Surprisingly, the victory of the NPP in the general election had hardly been confirmed by the Electoral Commissioner than some people and organizations started urging President-elect Nana Akufo-Addo to honour his campaign promises! I find such calls most unfair.
At least wait until the President-elect is sworn into office on January 7!
Nevertheless, the campaign promises reminders should underline to our politicians the general belief: that politicians are people who don’t keep their word.
The thinking appears to be that a politician will promise anything to get votes and then once elected that is the end of the matter. And who can really blame people for this cynicism, going by our political history?
How to erase this negative perception and win the trust of the electorate, is a major task of the incoming administration.
It is not likely that Mr Akufo-Addo lacks the gifted men and women to help him carry out his plans. The indications are that there is no shortage judging, for example, by the number of qualified and experienced people who held political office when the New Patriotic Party was in power, as well as others who might be interested in serving in the new administration if invited.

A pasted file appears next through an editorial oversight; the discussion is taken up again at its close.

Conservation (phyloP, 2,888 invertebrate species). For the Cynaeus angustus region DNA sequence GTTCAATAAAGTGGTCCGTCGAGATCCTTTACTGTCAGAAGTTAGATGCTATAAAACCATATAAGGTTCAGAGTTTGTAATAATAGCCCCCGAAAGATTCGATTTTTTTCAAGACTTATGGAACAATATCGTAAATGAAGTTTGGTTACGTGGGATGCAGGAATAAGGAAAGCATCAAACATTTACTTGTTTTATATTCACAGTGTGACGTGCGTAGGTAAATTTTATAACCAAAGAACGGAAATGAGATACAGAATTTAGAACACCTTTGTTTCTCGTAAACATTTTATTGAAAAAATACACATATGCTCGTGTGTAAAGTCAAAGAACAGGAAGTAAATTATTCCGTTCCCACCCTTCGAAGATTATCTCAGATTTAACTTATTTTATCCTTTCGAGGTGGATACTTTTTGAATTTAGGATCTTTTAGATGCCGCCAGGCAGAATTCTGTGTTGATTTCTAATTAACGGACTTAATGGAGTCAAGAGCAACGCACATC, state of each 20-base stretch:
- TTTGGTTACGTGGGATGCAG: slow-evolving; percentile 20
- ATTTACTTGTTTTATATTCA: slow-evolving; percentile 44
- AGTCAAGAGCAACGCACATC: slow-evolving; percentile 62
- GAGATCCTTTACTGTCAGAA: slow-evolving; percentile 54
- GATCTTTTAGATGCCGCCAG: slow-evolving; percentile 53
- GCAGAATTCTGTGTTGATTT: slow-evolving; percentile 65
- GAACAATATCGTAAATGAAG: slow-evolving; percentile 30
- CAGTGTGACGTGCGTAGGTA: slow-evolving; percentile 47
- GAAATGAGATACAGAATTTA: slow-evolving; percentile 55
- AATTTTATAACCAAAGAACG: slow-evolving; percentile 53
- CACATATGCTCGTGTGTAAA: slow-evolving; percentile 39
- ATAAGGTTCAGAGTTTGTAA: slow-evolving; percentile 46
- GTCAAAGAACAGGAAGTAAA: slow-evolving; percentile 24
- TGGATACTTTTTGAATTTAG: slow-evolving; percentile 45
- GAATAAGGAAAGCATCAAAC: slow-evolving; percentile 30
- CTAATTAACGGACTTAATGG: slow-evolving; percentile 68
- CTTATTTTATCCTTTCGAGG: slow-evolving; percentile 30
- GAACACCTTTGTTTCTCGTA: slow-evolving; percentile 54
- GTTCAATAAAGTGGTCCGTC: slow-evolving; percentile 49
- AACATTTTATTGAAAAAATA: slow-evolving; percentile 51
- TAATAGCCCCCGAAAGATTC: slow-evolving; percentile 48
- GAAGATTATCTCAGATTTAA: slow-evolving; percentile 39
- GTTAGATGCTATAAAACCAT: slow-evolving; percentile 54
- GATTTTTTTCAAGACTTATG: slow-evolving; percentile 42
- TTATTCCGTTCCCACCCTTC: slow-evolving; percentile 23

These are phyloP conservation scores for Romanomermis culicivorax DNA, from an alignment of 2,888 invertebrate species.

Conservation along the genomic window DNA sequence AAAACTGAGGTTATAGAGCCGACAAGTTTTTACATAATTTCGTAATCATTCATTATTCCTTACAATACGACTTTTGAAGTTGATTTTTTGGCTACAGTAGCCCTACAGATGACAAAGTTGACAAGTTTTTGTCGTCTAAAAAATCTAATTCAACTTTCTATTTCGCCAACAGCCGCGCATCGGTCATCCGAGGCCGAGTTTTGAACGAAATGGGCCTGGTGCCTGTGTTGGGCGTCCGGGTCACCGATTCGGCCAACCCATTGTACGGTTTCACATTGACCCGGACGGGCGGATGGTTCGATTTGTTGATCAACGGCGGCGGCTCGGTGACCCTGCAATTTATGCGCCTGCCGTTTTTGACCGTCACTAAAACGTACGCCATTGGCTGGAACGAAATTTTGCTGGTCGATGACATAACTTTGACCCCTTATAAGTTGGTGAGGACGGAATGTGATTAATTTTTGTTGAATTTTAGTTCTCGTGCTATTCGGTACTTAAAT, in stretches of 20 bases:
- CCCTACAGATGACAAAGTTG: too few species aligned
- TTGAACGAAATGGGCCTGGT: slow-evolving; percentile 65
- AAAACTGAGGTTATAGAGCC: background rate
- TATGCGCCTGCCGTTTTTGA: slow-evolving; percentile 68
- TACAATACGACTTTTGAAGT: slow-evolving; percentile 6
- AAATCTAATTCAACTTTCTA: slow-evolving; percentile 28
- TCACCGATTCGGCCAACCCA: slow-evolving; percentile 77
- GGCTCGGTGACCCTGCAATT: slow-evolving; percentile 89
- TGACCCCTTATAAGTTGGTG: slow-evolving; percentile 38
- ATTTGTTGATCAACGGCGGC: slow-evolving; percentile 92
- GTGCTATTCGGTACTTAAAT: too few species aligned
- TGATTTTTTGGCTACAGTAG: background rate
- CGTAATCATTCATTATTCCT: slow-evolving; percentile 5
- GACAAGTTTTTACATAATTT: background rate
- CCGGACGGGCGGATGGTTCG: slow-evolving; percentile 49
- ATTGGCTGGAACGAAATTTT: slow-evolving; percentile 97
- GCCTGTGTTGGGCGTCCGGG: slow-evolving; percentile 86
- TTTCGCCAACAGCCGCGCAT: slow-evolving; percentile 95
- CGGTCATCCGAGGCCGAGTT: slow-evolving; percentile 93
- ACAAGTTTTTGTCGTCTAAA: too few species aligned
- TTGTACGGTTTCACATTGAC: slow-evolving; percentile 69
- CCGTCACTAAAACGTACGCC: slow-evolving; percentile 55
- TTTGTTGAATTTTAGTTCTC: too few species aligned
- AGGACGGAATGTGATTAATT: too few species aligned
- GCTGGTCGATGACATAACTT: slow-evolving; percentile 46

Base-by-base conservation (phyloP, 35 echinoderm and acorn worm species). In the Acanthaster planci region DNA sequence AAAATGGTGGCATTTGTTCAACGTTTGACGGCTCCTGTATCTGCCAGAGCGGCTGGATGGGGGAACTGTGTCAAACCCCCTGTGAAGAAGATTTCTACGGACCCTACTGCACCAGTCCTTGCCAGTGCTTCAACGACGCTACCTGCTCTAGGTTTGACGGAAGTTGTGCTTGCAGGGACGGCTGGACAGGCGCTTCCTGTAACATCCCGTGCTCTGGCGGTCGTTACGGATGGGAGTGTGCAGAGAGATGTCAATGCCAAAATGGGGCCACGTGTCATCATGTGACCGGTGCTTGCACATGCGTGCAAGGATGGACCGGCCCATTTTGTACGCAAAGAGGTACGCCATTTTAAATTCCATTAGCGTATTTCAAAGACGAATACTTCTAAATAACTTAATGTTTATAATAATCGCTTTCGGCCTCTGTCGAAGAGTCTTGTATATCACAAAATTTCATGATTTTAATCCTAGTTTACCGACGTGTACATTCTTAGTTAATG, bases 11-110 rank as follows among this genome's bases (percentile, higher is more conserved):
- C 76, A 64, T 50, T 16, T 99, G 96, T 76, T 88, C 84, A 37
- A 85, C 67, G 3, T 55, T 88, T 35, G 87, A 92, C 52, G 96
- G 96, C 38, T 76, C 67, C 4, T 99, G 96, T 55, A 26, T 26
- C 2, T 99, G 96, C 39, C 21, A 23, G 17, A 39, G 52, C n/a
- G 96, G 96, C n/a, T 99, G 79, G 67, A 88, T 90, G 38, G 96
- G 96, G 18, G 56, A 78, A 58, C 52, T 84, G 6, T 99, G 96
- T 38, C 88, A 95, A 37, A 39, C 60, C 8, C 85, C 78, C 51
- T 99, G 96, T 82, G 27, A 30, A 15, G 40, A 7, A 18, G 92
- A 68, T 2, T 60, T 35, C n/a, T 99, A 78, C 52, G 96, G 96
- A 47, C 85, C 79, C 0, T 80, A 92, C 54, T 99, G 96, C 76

And it would be great if some non-NPP best brains, too, could be among the appointees for the sake of national harmony.
But the sheer numbers available in the talent pool could also be problematic: Who do you put where? Who do you leave out? Who is the most suitable for certain positions? How do you tell when a seemingly highly qualified candidate is likely to be the wrong choice for a position?
While the general belief is that Ghana has great prospects, in some ways, too, the outlook is quite discouraging. Even a cursory look at recent news headlines presents a vivid illustration of the perennial developmental and other challenges – from health and sanitation, through educational facilities, literacy, environmental degradation and political impunity.
Excerpts from some news reports this month: “20,000 Household Toilets for Accra